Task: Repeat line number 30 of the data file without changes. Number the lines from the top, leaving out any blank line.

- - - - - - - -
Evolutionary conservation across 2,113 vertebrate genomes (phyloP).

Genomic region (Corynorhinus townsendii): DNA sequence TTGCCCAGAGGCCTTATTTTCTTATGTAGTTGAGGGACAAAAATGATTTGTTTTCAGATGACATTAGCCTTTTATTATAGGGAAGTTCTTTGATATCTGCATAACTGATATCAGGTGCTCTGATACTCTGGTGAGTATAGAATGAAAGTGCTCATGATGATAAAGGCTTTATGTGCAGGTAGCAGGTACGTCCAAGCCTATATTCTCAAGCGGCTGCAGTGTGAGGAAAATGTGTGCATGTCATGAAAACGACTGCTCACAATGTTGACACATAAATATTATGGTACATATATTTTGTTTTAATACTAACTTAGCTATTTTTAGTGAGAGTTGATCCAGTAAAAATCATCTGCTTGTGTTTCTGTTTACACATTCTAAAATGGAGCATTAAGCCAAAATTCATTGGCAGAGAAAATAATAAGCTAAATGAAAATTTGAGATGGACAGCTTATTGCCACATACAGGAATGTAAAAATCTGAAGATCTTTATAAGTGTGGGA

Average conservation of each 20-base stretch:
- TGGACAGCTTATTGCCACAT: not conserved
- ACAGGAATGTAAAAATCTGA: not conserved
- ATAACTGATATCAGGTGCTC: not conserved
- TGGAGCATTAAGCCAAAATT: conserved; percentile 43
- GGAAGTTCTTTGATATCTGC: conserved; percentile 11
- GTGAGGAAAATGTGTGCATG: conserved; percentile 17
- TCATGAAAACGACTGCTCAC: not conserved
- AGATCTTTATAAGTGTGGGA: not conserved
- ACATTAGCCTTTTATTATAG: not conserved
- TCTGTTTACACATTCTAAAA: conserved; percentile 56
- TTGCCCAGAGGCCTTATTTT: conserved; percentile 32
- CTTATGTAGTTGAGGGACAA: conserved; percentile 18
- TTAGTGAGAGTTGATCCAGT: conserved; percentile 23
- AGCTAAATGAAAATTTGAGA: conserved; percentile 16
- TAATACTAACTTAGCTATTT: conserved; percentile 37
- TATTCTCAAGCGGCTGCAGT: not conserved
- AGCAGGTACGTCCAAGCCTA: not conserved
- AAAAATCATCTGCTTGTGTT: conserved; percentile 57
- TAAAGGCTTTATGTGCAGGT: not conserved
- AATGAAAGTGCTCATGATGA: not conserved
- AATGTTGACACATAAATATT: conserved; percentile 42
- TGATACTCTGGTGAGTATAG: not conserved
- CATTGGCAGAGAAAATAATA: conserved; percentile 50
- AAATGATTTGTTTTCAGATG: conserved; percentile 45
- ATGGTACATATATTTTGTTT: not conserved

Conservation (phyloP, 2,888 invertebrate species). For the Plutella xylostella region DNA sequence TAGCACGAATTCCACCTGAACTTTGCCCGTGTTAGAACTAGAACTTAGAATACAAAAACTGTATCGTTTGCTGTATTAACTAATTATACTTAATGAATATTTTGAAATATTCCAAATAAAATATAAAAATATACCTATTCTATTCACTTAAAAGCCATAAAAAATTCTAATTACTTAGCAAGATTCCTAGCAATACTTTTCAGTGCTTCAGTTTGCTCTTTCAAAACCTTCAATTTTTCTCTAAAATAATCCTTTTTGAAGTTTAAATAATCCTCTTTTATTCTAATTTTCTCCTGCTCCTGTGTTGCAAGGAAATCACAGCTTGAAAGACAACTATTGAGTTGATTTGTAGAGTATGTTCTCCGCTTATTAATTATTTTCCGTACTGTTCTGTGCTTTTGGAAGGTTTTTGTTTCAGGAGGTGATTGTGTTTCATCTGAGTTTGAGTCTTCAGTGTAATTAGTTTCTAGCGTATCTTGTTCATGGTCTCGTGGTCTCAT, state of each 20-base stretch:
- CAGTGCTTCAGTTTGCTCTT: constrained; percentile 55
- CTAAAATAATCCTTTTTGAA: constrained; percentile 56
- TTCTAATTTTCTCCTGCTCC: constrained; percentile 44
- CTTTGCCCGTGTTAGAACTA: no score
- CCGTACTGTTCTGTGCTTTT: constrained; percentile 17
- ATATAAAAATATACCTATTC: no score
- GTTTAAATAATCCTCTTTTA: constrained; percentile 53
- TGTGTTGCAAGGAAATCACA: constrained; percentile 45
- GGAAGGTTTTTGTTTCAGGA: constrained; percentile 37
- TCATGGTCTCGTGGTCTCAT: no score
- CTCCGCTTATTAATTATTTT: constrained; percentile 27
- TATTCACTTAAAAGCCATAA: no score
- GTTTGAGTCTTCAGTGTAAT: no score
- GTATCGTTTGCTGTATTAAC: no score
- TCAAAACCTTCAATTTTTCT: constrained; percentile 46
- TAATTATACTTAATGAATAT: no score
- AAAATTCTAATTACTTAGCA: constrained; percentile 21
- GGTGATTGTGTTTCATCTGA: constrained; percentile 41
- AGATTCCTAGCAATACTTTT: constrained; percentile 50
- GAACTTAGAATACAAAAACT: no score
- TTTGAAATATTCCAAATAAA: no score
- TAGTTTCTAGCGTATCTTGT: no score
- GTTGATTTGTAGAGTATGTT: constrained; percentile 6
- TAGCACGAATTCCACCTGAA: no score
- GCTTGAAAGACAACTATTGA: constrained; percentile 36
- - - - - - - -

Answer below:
- CAGTGCTTCAGTTTGCTCTT: constrained; percentile 55